Battle of Skafida

Coordinates: 42°23′01″N 27°38′48″E / 42.38361°N 27.64667°E / 42.38361; 27.64667

The Battle of Skafida (Bulgarian: Битка при Скафида) was an engagement between the Second Bulgarian Empire and the Byzantine Empire which occurred in 1304 near Poros (Burgas), modern Bulgaria. The outcome was a Bulgarian victory.[1] As a result, the Bulgarian Empire overcame the crisis from the end of the 13th century, achieved internal stability and regained most of Thrace. For a time afterwards, Byzantium was not a serious threat to it.

Battle of Skafida
Part of the Byzantine–Bulgarian Wars
Battle of Skafida.png
river Skafida, near Sozopolis, Bulgarian Empire
Result Bulgarian victory
Coat of Arms of the Bulgarian Empire.PNG Bulgarian Empire Byzantine Empire
Commanders and leaders
Theodore Svetoslav Michael IX Palaiologos
Unknown Unknown
Casualties and losses
Unknown Heavy

Origin of the conflictEdit

When Theodore Svetoslav was crowned Emperor of Bulgaria in 1300, he sought revenge for the Tatar attacks on the state in the previous 20 years. The traitors were punished first, including Patriarch Joachim III, who was found guilty of helping the enemies of the crown. Then the tsar turned to Byzantium, which had inspired the Tatar invasions and had managed to conquer many Bulgarian fortresses in Thrace.[2] In 1303, his army marched southwards and regained many towns. In the following year the Byzantines counter-attacked and the two armies met near the Skafida river.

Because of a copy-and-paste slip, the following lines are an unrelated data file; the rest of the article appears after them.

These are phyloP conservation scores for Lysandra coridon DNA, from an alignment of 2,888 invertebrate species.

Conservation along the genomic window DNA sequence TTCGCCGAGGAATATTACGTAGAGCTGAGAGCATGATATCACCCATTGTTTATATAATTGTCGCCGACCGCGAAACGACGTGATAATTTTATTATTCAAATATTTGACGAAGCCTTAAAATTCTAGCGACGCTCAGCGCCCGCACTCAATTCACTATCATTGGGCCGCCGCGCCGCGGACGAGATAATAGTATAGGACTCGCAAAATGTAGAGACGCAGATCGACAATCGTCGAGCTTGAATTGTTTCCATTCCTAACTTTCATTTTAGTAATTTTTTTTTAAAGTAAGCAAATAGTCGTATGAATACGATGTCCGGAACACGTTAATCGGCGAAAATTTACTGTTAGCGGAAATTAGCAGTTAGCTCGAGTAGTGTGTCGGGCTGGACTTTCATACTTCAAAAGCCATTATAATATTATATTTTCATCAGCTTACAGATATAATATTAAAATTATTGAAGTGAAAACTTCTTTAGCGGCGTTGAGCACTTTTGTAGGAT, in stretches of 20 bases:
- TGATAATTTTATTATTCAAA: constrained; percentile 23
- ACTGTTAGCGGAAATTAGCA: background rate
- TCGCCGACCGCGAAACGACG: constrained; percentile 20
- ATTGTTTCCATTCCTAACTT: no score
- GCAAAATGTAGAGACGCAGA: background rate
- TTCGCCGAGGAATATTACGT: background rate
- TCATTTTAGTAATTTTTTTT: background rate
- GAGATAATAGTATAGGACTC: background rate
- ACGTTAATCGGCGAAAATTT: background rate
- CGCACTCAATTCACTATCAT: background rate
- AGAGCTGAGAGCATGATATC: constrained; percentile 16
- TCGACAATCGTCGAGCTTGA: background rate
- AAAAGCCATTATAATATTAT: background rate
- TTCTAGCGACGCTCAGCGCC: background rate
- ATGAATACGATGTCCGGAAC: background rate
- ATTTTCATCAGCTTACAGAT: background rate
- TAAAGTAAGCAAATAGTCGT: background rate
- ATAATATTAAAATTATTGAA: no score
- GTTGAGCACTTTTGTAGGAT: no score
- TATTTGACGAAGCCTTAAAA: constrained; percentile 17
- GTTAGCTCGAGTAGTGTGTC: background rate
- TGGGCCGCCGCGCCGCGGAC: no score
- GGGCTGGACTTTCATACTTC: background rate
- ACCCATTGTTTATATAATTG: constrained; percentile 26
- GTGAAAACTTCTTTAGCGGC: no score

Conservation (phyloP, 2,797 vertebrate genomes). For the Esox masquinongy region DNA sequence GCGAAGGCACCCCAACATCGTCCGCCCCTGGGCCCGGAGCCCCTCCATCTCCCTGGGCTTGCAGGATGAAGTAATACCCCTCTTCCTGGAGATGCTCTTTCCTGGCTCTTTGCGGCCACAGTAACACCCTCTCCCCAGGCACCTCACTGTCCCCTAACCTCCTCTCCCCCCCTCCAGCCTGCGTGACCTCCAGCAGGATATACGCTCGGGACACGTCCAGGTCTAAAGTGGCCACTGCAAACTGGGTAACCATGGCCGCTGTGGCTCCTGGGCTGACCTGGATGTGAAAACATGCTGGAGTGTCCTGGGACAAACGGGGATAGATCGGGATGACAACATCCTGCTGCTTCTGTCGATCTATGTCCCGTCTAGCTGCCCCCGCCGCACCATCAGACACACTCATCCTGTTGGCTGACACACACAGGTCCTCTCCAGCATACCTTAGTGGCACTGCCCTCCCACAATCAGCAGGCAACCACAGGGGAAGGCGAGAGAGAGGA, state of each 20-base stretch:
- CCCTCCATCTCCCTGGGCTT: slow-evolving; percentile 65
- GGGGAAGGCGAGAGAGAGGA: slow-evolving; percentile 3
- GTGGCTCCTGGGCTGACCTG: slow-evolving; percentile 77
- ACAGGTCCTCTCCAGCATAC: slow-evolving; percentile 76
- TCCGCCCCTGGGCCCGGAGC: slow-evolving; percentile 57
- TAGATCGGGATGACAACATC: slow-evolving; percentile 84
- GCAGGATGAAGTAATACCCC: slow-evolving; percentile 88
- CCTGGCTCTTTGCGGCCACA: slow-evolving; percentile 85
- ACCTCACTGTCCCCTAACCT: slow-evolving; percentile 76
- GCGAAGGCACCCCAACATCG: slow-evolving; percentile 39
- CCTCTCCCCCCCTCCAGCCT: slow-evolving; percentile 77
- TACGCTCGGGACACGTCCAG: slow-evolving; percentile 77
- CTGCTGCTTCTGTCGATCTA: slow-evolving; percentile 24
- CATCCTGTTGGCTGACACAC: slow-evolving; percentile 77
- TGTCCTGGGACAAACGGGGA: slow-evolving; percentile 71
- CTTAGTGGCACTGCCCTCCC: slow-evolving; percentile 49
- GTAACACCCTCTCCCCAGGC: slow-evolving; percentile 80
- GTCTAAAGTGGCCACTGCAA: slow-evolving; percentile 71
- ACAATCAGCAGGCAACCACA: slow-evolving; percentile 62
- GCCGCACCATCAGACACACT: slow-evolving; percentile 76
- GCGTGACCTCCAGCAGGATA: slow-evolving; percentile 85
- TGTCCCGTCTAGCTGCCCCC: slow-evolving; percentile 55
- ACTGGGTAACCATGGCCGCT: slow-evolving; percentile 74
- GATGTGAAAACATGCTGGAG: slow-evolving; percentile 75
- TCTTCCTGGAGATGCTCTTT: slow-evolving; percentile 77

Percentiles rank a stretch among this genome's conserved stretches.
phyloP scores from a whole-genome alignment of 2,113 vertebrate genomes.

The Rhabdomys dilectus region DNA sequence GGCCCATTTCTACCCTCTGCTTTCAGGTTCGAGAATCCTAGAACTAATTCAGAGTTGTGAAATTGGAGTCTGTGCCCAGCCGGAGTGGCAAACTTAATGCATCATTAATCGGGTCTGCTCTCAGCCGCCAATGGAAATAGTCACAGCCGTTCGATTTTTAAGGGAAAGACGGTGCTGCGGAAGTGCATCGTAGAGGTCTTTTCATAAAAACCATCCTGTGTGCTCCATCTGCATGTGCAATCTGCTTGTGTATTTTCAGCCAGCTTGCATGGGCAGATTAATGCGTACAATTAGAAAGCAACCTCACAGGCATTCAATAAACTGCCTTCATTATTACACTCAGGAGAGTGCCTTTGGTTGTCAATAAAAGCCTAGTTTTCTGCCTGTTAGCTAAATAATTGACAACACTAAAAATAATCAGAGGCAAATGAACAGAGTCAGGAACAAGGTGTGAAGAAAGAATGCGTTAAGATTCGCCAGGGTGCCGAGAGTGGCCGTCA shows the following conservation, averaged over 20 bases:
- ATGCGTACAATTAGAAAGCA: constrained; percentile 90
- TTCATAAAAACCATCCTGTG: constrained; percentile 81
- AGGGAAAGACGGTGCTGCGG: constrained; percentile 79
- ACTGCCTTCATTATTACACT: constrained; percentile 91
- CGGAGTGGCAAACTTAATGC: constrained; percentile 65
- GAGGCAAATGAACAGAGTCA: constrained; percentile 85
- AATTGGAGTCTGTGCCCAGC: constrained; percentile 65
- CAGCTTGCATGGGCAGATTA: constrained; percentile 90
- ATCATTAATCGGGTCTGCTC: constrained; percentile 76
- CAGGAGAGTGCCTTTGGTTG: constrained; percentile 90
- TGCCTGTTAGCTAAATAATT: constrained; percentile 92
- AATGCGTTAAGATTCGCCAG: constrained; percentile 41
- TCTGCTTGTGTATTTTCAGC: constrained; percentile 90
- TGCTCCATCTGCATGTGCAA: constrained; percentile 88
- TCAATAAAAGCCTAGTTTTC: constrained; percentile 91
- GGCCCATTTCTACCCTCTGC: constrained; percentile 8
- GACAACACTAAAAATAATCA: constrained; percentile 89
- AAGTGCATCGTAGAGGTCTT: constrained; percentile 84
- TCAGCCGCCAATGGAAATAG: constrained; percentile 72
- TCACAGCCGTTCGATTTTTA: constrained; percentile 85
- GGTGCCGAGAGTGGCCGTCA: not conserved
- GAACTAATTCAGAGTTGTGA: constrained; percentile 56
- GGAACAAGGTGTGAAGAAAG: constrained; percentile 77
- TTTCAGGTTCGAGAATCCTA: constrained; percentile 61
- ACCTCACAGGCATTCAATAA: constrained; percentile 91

The battleEdit

The Byzantines had an advantage in the beginning and managed to push the Bulgarians across the river. They were so infatuated with the chase of the retreating soldiers that they crowded on the bridge, which had been sabotaged before the battle by the Bulgarians, and broke down. The river was very deep at that place and many Byzantine soldiers panicked and drowned, which helped the Bulgarians snatch victory.[3]


After the victory, the Bulgarians captured a lot of Byzantine soldiers and according to custom the ordinary people were released and only the nobles were held for ransom. The Bulgarian army continued its victorious campaign and the enemy could not stop them, although the Byzantine Emperor melted his personal treasure in order to recruit more soldiers. The Byzantines were forced to recognize the territorial gains of Theodore Svetoslav and he married the daughter of Michael IX, Theodora. A peace treaty was signed in 1307 that lasted until Theodore Svetoslav's death in 1321.


  • Andreev, Y.; M. Lalkov (1996). The Bulgarian Khans and Tsars (in Bulgarian). Veliko Tarnovo: Abagar. ISBN 954-427-216-X.
  • Тренев, Александър. (2006). Великите битки и борби на Българите през Средновековието (in Bulgarian). Sofia: Световна библиотека. ISBN 954-8615-60-6.
  • O’Rourke, Michael (2010). Byzantium, from recovery to ruin, a detailed chronology: AD 1220-1331. Canberra, Australia.
  • Speer, Andreas (2010). 1308: Eine Topographie historischer Gleichzeitigkeit (in German). Berlin: De Gruyter. ISBN 978-3-11-021874-9.


  1. ^ Andreas Speer, 2010, p.817
  2. ^ Y. Andreev, M. Lalkov, 1996.
  3. ^ Michael O’Rourke, 2010, p.128